Home Covid News and Updates High blood viscosity can indicate greater risk of death in COVID-19 hospitalised patients: Study

High blood viscosity can indicate greater risk of death in COVID-19 hospitalised patients: Study

by Pragati Singh
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Patients with COVID-19 who are hospitalised and have a high estimated blood viscosity are more likely to die from complications. Blood viscosity increases the danger of blood clots and limits blood flow to tiny arteries. This measurement of blood thickness can be used to predict mortality.

The American College of Cardiology Journal published this study. This is the first large-scale research of COVID-19 patients to look at blood viscosity as a predictor of death. A simple estimate of blood viscosity was more robust in identifying hospitalised patients at risk of dying from COVID-19 problems than conventional measurements of inflammation and the blood clotting biomarker D-dimer.

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Blood viscosity is not directly assessed in hospitalised patients, but doctors generally measure hematocrit and globulins (the difference between total protein and albumin) in all patients for diagnosis and monitoring therapy. Blood viscosity may be calculated using the hematocrit and globulins. The estimate of blood viscosity was shown to be more significantly linked with mortality in COVID-19 participants than other frequently used risk stratification variables in this study. This is a simple computation that might be added to electronic medical records or lab sheets to increase the probability of survival in COVID-19 hospitalised patients.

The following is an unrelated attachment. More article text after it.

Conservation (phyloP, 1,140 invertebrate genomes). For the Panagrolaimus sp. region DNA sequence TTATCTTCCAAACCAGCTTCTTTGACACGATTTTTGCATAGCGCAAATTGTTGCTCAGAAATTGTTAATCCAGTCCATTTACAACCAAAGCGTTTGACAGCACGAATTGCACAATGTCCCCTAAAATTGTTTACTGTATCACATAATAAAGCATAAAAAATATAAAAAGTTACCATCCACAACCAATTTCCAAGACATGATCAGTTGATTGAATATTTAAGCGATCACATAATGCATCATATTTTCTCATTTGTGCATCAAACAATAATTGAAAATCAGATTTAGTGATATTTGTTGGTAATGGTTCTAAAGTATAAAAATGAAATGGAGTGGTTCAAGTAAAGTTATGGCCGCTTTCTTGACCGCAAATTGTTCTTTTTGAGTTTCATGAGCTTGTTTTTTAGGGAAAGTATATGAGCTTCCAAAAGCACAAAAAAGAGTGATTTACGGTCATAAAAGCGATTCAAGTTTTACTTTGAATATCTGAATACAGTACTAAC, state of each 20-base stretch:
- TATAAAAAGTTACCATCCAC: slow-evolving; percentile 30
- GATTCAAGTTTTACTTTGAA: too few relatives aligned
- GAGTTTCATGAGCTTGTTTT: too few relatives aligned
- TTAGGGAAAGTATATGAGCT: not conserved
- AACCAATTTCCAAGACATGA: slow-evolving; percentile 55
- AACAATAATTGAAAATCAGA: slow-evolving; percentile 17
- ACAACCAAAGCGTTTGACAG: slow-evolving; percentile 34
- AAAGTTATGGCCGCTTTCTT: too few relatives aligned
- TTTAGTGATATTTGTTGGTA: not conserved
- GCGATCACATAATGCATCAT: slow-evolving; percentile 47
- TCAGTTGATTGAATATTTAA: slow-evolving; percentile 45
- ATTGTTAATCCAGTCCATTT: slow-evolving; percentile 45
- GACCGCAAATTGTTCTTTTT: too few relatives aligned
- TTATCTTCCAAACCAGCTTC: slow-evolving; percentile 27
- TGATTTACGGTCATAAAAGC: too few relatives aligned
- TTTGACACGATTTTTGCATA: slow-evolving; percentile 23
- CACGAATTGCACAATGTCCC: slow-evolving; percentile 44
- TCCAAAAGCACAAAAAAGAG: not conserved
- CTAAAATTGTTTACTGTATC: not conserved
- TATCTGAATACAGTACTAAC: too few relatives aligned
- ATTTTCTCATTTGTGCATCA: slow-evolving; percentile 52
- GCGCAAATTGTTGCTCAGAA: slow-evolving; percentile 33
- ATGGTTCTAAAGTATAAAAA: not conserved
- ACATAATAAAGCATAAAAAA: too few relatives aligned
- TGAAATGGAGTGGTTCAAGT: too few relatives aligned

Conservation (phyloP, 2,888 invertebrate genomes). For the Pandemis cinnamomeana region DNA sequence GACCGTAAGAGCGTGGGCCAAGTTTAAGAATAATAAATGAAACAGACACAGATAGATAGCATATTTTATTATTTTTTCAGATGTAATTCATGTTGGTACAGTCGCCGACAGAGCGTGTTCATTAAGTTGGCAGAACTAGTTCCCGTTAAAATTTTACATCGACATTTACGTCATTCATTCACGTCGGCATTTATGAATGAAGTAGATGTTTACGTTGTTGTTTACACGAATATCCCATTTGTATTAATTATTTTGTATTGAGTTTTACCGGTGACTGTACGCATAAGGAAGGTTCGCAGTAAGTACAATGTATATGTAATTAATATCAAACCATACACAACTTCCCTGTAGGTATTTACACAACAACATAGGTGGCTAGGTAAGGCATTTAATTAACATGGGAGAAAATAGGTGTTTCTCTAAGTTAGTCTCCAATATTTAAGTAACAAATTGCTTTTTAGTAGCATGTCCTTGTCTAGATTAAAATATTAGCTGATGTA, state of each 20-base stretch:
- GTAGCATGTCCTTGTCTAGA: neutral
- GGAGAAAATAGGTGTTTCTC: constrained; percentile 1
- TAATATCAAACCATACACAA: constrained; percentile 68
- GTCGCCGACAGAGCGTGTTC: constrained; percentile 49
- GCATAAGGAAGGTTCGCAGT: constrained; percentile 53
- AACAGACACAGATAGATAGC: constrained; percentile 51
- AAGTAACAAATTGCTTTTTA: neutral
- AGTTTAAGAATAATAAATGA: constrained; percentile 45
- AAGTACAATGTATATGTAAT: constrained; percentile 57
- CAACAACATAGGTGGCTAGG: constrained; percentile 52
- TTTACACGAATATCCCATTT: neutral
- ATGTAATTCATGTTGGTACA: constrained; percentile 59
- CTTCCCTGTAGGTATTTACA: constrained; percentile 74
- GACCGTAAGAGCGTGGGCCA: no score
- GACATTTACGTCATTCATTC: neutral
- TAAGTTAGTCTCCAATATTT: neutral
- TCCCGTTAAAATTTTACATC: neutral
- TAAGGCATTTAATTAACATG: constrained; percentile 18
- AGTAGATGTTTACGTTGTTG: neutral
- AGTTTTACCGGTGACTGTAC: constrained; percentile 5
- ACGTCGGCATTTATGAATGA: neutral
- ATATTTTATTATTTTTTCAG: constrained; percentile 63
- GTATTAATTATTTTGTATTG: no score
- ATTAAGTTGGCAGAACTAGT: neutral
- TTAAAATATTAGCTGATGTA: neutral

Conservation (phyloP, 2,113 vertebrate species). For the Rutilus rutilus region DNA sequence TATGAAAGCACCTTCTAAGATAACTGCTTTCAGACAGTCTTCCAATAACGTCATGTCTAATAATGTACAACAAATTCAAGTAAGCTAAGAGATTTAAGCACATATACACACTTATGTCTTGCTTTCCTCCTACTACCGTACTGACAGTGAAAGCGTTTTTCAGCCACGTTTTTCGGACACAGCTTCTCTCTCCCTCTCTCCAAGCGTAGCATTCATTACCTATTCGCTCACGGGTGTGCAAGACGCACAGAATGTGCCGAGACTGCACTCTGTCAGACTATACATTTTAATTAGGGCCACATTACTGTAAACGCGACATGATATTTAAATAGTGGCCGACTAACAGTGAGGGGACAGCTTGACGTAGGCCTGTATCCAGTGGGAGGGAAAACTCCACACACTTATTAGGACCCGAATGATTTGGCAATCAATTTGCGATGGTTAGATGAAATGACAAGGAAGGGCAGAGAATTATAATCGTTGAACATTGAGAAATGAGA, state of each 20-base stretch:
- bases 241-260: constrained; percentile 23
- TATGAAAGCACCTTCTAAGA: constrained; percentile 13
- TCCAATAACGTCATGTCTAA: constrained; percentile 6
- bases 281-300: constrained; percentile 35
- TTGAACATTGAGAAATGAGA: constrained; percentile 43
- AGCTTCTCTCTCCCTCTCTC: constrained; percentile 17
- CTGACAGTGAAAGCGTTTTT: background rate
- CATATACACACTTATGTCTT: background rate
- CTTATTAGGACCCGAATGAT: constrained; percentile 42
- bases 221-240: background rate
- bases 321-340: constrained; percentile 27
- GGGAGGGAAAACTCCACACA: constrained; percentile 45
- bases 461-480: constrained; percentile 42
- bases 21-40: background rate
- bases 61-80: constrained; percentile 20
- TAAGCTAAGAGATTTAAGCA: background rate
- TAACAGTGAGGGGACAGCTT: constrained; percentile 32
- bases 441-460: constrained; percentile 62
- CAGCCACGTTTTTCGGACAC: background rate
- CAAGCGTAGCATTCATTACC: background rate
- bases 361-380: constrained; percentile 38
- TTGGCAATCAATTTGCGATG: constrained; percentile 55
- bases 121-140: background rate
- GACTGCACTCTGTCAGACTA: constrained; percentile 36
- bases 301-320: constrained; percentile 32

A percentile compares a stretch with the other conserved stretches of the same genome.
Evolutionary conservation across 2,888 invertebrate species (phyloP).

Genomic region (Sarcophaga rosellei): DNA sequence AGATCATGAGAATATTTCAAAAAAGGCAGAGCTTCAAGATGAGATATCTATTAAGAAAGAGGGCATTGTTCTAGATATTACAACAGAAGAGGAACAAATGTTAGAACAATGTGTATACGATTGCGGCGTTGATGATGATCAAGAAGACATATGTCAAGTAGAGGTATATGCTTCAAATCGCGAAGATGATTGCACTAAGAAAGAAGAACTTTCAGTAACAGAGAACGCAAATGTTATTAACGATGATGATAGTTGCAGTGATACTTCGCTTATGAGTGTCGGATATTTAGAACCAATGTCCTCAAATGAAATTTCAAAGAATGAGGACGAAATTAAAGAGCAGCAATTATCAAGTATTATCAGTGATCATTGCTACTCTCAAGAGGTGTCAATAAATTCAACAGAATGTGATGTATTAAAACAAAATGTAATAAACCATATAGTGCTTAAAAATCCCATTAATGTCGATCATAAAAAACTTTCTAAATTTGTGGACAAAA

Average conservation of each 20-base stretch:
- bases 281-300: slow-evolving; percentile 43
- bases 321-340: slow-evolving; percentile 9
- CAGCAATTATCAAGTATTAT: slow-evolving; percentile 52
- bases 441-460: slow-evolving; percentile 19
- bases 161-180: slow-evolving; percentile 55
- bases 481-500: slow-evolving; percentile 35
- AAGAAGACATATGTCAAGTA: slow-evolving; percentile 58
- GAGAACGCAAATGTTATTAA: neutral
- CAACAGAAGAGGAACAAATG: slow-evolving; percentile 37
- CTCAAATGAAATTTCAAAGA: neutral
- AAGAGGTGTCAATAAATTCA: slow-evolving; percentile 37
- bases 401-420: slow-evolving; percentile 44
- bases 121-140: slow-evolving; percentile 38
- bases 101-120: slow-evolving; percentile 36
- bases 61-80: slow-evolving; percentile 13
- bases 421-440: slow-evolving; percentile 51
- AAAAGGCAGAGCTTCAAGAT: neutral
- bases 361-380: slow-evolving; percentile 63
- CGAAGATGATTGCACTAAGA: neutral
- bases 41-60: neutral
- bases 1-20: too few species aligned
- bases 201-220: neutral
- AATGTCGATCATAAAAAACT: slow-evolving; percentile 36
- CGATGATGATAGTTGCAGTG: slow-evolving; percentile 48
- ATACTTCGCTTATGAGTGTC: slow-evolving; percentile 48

Acute phase reactants (fibrinogen, macroglobulins) associated with acute COVID-19 infections increase blood viscosity. Blood viscosity is a measure of both acute phase reactants and cellular components that can increase during infection. To decrease the severity of the acute phase reaction to COVID-19, clinicians may consider therapeutic heparin, hydration, or glucocorticoid escalation when blood viscosity is high.

“This study highlights the significance of assessing blood viscosity in COVID-19 patients early in their hospitalisation, which is easily obtainable through standard lab testing.” The findings, according to Dr. Rosenson, “may assist select the appropriate treatment plan for at-risk patients and help improve outcomes.” We are now researching the impact of therapeutic heparin on the likelihood of problems during acute COVID-19 infections, which may assist patients with high blood viscosity.”

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